Anna Sorokin, the fake heiress who swindled the high society elite of Manhattan, has been granted parole.
Sorokin, now 29, could be released as soon as early next year, her attorney Todd Spodek told the New York Post on Friday.
“Anna has paid her debt to society handsomely, and I hope society repays the favor,” Spodek said.
Sorokin scammed an estimated $275,000 from her friends while pretending to be an heiress with funds tied up in various transit.
Sorokin is incarcerated at Albion Correctional Facility, a medium-security facility in upstate New York. She faces deportation to Germany upon release. She was convicted in April of last year of attempted grand larceny, theft of services, and larceny in the second degree and sentenced to serve 4 to 12 years in state prison, fined $24,000, and ordered to pay restitution of about $199,000.
UPDATE: Anna Sorokin, who faked being an heiress and scammed hotels, friends and others out of huge amounts of money and services, told the New York Times in an interview that she’s not sorry.
“I’d be lying to you and to everyone else and to myself if I said I was sorry for anything,” Sorokin told The New York Times. “I regret the way I went about certain things.”
Sorokin was sentenced Thursday to four to 12 years in prison for her theft. Sorokin used the name Anna Delvey and claimed a 60-million-euro fortune.
“My motive was never money,” she said, adding, “I was power hungry. I’m not a good person.”
Sorokin claims she’ll write a memoir about her exploits, and also a second volume about her stint at New York prison Rikers Island.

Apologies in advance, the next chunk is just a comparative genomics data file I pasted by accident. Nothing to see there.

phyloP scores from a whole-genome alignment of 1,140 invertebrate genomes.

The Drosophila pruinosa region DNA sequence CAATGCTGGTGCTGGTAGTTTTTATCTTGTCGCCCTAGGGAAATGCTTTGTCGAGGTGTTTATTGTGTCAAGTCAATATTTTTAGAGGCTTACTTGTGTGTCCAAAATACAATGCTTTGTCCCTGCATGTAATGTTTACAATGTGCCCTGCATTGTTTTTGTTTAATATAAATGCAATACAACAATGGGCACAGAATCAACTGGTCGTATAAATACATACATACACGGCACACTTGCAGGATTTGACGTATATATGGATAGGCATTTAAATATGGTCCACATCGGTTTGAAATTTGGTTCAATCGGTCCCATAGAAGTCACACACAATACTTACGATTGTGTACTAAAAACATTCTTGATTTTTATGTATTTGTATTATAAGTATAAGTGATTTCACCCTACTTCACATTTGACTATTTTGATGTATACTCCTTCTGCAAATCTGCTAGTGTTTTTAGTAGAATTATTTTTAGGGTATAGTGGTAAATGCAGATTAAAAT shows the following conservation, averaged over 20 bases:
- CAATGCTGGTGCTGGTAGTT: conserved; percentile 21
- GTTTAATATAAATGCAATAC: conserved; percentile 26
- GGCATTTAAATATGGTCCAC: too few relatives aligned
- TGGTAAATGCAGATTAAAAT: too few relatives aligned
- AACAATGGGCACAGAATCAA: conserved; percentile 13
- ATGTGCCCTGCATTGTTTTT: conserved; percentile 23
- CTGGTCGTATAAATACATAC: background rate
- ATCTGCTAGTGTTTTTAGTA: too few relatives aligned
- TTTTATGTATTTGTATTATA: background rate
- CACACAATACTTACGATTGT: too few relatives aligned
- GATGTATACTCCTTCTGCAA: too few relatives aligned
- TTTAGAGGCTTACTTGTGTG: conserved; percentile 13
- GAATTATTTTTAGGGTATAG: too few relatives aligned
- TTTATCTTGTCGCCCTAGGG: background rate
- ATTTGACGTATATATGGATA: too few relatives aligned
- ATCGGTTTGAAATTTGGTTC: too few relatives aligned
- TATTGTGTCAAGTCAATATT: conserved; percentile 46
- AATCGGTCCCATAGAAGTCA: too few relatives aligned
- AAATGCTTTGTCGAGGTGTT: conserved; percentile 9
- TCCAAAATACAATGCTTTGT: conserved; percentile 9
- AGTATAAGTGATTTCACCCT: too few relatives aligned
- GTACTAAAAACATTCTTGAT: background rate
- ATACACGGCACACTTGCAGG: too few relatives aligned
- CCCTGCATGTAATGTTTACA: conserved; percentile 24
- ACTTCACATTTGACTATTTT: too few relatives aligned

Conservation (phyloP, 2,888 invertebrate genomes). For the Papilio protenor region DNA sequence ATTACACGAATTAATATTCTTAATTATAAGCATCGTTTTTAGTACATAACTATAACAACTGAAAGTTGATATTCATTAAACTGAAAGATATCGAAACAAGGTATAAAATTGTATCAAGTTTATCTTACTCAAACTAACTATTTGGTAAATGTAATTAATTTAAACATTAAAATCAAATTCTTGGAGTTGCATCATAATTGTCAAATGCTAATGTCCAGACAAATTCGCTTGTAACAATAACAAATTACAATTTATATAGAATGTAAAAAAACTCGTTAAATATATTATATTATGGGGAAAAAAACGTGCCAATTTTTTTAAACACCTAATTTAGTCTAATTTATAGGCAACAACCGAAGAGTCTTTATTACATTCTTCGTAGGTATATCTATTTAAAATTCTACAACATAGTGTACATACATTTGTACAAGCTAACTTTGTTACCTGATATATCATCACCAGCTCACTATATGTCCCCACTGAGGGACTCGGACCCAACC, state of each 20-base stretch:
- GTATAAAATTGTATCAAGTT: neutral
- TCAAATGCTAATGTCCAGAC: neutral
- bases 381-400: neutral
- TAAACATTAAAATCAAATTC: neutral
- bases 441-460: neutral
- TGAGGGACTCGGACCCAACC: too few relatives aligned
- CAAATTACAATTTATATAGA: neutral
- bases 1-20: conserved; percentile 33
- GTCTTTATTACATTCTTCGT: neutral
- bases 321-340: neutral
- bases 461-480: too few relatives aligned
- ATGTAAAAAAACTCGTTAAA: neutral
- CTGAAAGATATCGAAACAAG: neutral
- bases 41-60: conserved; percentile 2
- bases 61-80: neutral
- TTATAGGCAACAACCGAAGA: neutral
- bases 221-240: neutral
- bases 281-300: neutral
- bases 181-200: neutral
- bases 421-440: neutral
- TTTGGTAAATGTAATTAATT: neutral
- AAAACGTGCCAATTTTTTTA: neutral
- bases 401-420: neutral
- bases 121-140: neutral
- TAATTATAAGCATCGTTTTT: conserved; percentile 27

After serving her time, Sorokin will likely be deported.
EARLIER: Anna Sorokin, who posed as a German heiress and scammed money, hotel rooms and travel from unwitting banks, hotels, friends and others, was found guilty of attempted grand larceny Thursday in Manhattan.
Sorokin was convicted for stealing more than $200,000 from banks and friends, who fueled her entry into upper crust society under the belief she was heir to a fortune, but having difficulty juggling funds.
Sorokin, also known as Anna Delvey, was convicted of attempted grand larceny, three grand larceny counts and a misdemeanor charge of theft of services, District Attorney Cyrus R. Vance Jr. said. She is expected to be sentenced on May 9.
The brazen scam made Sorokin a hot Hollywood commodity after she was profiled in a New York Magazine article, How Anna Delvey Tricked New York’s Party People, by Jessica Pressler. An estimated dozen producers were pursuing the story for a screen adaptation for TV and/or features.
The rights were eventually acquired by Netflix, with Grey’s Anatomy and Scandal creator Shonda Rhimes attached. It would be Rhimes’s first series for the streaming service.
As for 28-year-old Sorokin, she’s likely headed for a different hotel – The Grey Bar.
“As proven at trial, Anna Sorokin committed real white-collar felonies over the course of her lengthy masquerade,” Vance said in a statement. “I thank the jury for its service in this complex trial, as well as my office’s prosecutors and investigators for their meticulous investigation and resolve to ensure that Sorokin faces real justice for her many thefts and lies.”
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